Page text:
CANBERRA -- There were picnic rugs and punnets of fruit, cooler bags and camp chairs. Kids ran around in the spring sun as a young mum and her young son sat on the grass, gently rolling a soccer ball between one another. It was an entirely unremarkable, normal, lovely picnic.
Except for the TV cameras and the media scrum, the click-click-click of photographers' gear, the phalanx of politicians descending en masse to sample a homemade biscuit or brownie, the metal and marble facade of Parliament House looming large just over the road, and the federal police detail anxiously watching over proceedings.
On Tuesday, as the first of millions of marriage equality postal surveys started being sent out from the federal government, a dozen or so Labor politicians gathered on the front lawn of Parliament House to meet with rainbow families, LGBTQ couples and their kids, to talk about the effects of the debate currently raging.
"A lot of LGBTI Australians thought that a lot of the arguments about their identity had been fought and won, and that this survey, because this government couldn't make up its own mind, this abdication of responsibility, has now seen members of the LGBTIQ community have to become a talking point about decisions which they thought were done and dusted," Labor leader Bill Shorten told a knot of journalists, flanked by his colleagues and another gang of young kids and their parents.
Earlier, Shorten -- with deputy Tanya Plibersek, Mark Dreyfus, Mike Kelly, Gai Brodtmann, Stephen Jones, Emma Husar, Lisa Singh, Louise Pratt and more in tow -- had wandered through the picnic, nibbling at snacks and chatting warmly with the rainbow families.
"Families come in all shapes and sizes," he told one mum.
Another mum quickly rushed up behind the media pack watching on, trying to quietly nudge her way through.
"I've got to get a photo of Bill eating my son's Anzac biscuits," she whispered to one cameraman by way of apology, pulling her phone out to get a quick happy snap of the Opposition Leader enjoying the fruits of her kitchen.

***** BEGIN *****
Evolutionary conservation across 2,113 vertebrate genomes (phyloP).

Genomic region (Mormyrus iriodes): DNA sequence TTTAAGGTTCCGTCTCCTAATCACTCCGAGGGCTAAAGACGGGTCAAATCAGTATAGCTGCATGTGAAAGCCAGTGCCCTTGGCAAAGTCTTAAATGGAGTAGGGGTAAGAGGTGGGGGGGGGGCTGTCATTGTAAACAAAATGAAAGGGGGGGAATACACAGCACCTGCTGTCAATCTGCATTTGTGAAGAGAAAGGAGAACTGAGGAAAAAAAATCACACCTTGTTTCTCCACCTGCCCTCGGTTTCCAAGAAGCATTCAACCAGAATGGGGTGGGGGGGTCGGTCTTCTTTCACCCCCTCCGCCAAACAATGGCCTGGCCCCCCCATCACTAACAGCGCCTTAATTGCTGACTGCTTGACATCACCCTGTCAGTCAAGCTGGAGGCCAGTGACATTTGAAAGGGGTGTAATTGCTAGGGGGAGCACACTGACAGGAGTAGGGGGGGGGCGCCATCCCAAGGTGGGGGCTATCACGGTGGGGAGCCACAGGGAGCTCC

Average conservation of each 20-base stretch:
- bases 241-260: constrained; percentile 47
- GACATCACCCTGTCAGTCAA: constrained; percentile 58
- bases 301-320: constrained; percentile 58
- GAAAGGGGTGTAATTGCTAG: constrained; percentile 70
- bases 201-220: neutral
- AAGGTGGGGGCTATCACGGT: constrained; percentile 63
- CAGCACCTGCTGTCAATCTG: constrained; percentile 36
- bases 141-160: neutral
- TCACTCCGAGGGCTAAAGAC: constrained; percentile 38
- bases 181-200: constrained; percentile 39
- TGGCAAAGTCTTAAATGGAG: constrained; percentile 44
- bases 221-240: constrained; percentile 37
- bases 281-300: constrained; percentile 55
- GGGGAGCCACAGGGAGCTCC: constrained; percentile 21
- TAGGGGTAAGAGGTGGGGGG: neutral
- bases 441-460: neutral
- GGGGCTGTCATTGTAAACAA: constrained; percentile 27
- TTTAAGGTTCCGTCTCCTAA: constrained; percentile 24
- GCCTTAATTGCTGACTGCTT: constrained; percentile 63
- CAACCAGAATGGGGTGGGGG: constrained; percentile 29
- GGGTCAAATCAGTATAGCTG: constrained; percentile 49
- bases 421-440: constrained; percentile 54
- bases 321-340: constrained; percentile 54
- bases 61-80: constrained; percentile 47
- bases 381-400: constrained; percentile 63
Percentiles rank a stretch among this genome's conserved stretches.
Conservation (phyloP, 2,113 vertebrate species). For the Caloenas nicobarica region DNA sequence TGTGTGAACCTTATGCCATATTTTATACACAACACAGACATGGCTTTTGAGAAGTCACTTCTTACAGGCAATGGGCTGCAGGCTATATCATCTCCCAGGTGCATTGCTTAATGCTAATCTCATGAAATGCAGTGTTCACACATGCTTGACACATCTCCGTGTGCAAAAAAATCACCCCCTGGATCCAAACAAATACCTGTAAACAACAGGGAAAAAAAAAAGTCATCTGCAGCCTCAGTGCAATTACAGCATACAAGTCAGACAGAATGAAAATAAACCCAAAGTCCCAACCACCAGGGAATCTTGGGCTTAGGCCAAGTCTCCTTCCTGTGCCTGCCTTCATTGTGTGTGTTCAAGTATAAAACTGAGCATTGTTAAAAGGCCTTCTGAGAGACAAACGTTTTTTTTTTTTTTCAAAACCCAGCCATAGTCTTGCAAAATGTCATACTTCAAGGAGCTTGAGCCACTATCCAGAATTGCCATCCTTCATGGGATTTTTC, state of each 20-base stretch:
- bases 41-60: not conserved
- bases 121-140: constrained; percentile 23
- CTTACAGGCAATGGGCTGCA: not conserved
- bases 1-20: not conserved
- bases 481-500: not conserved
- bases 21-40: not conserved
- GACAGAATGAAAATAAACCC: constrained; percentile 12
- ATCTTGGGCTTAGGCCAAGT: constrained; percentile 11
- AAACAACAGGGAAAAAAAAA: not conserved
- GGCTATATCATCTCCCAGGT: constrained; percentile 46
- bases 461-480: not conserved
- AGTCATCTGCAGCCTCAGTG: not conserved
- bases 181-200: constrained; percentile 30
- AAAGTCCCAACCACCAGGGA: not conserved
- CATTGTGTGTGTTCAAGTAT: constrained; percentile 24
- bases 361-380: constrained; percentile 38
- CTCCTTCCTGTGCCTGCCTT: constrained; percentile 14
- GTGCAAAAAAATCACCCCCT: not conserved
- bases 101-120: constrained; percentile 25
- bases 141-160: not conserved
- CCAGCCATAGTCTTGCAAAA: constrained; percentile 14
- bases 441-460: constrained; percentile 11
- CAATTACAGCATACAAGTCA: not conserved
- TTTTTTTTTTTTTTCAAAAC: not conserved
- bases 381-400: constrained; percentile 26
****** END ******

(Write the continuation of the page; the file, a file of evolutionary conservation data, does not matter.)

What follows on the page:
The Labor picnic walk-through came just an hour before the Government announced it would introduce additional protections to safeguard vulnerable parties from vilification and intimidation during the marriage survey. Shorten implored those supporting marriage equality to fill out their surveys quickly, and post them back as soon as possible, to ensure their vote didn't get lost or forgotten about.
"We say to gay and lesbian, and LGBTIQ Australians, that we're sorry that you have to have a separate process for making a decision about you to all other Australians, but please don't be disappointed. Turn that disappointment into determination," he said.
"We encourage Australians, when they get the survey in the mail, to fill it out straight away. Don't delay, don't put it on top of the fridge or behind the couch. We need to just have the vote and get on and be done with it. And Labor, will for every day of the campaign support LGBTI Australians, and say to them that you're not on your own."
"I think this is a great chance for Australia to catch up with a lot of the world. It's a great chance to finally be done with this issue. It's a great chance to say to all Australians, that we value your relationships, and that love is love, and equality is equality, and this is all about the fair go."
Shorten then passed over to Eddie Blewett, a young teen who came to parliament with his two mums Neroli and Claire.
You might remember Eddie from this time last year, when he came to parliament to ask Prime Minister Malcolm Turnbull a question about the plebiscite -- "Why should people who barely know us make an assumption on our families and vote on how we can live?"
Eddie spoke to HuffPost Australia that day, saying: "They know nothing about us, but they're voting on our family, which is none of their business."
On Tuesday, Eddie again spoke to national media about the postal survey, the bastardised successor to that original plebiscite he spoke out against, almost a year to the day ago.
This is what Eddie said:
"People who know my family know that there is nothing wrong with us. We play soccer in the winter and we volunteer for the surf club in summer.
I have two parents. They love me and they love each other. All couples and all families deserve the same respect and value.
Twelve months ago I came here. Nothing has changed. The marriage equality is still unresolved. I feel like people aren't going to vote. I feel like they're going to throw their ballot papers in the bin.
I also wanted to thank all those people who tried to keep this matter in Parliament.
People are saying stuff about my family. They're saying they are not normal. They are saying that they're second rate.
Don't listen. Be yourself. Vote Yes."
The kids booted a soccer ball around a makeshift field set out by plastic cones on the lawn, right behind the cameras and microphones and politicians at the press conference. The corner posts of the field were flags decked in rainbow hearts, the sidelines bore glittery red hearts, while the goals were marked with yellow flags bearing the word "YES" painted in capital letters.
It wasn't hard to see the metaphor.